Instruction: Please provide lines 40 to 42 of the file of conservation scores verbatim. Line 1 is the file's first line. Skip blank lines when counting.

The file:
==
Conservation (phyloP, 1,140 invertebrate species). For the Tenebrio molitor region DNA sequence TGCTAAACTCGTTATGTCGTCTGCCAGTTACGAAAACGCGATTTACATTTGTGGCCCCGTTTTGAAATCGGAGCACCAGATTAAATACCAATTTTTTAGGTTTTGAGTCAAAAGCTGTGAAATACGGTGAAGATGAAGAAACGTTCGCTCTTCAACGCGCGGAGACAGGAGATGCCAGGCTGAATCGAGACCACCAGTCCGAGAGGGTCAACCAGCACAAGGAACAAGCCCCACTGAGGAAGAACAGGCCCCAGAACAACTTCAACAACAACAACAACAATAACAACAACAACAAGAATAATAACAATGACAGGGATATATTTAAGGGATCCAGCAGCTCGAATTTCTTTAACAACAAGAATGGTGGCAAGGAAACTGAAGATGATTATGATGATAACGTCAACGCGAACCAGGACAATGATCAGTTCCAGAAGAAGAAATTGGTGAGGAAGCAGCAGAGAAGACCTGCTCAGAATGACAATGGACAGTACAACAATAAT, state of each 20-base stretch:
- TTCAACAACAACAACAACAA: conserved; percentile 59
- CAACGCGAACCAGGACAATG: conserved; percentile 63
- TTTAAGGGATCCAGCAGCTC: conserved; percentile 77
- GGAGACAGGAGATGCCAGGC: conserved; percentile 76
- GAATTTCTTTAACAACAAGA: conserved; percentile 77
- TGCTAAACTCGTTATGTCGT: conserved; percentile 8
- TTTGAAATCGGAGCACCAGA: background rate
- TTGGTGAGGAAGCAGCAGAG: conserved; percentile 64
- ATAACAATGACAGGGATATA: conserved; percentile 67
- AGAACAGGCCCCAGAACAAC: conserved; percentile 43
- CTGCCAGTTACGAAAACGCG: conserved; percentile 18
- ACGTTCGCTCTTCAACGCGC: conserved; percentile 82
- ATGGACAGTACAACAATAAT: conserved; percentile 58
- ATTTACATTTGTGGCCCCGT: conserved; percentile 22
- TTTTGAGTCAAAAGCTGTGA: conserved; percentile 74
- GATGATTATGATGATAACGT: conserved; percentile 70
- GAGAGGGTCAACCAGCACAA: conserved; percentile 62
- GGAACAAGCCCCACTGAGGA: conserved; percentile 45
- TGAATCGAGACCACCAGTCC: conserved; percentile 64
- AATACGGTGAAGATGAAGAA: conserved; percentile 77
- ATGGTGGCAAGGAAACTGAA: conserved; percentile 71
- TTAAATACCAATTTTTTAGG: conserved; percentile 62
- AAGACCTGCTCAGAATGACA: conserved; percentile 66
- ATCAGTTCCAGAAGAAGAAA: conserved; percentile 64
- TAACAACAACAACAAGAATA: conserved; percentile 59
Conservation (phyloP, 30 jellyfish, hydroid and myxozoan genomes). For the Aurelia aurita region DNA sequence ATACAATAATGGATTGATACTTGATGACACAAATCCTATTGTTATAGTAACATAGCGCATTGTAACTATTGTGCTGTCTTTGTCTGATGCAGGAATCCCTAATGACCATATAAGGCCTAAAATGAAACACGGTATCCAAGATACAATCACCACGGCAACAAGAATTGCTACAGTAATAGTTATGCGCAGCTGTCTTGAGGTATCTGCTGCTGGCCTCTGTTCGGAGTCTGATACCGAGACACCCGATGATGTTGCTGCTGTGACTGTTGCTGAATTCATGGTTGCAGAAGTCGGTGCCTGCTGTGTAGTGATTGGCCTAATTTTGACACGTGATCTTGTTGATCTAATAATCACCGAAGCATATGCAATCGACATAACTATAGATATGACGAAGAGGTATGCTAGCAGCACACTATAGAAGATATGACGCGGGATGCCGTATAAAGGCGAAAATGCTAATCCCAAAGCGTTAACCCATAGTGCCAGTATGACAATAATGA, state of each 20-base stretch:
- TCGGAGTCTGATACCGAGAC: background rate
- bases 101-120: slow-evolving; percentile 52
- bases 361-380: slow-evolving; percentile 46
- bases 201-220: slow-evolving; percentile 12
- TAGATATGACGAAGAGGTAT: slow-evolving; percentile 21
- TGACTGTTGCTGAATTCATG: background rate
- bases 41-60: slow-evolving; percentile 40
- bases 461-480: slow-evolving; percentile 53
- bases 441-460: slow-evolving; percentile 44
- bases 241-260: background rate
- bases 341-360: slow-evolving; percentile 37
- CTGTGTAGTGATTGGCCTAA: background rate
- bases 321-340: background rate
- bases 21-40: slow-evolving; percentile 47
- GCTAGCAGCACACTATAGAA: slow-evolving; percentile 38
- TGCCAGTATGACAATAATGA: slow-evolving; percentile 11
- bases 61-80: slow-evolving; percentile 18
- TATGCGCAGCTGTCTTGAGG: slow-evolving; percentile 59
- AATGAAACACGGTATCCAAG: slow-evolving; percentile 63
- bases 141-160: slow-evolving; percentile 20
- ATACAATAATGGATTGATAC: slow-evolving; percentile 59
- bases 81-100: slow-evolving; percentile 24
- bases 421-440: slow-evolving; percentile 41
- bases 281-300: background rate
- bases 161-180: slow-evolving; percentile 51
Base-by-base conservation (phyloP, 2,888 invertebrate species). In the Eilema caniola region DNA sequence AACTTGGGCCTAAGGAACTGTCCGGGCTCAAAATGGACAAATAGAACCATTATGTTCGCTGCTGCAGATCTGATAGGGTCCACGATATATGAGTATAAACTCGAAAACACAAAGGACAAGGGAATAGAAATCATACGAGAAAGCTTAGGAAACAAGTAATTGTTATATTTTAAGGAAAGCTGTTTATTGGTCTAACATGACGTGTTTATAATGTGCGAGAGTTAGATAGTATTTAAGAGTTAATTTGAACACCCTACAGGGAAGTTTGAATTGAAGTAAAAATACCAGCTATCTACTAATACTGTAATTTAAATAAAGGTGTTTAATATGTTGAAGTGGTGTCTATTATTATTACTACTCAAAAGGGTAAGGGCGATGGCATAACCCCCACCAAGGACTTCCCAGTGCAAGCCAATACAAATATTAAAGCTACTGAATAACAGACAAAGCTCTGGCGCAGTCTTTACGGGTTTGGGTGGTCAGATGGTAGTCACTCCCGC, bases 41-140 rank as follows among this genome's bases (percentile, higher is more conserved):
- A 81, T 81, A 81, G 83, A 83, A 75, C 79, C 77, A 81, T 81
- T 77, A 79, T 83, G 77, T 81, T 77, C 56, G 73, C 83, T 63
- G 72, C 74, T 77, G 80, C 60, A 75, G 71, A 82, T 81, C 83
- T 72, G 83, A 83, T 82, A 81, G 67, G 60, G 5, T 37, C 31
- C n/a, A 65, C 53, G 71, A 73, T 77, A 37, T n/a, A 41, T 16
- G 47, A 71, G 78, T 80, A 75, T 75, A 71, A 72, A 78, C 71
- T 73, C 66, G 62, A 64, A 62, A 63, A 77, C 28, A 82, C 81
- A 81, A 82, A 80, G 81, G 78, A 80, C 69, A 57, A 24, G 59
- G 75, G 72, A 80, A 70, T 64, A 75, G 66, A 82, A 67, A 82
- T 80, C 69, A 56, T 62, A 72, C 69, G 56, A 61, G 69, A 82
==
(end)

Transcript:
- bases 321-340: background rate
- bases 21-40: slow-evolving; percentile 47
- GCTAGCAGCACACTATAGAA: slow-evolving; percentile 38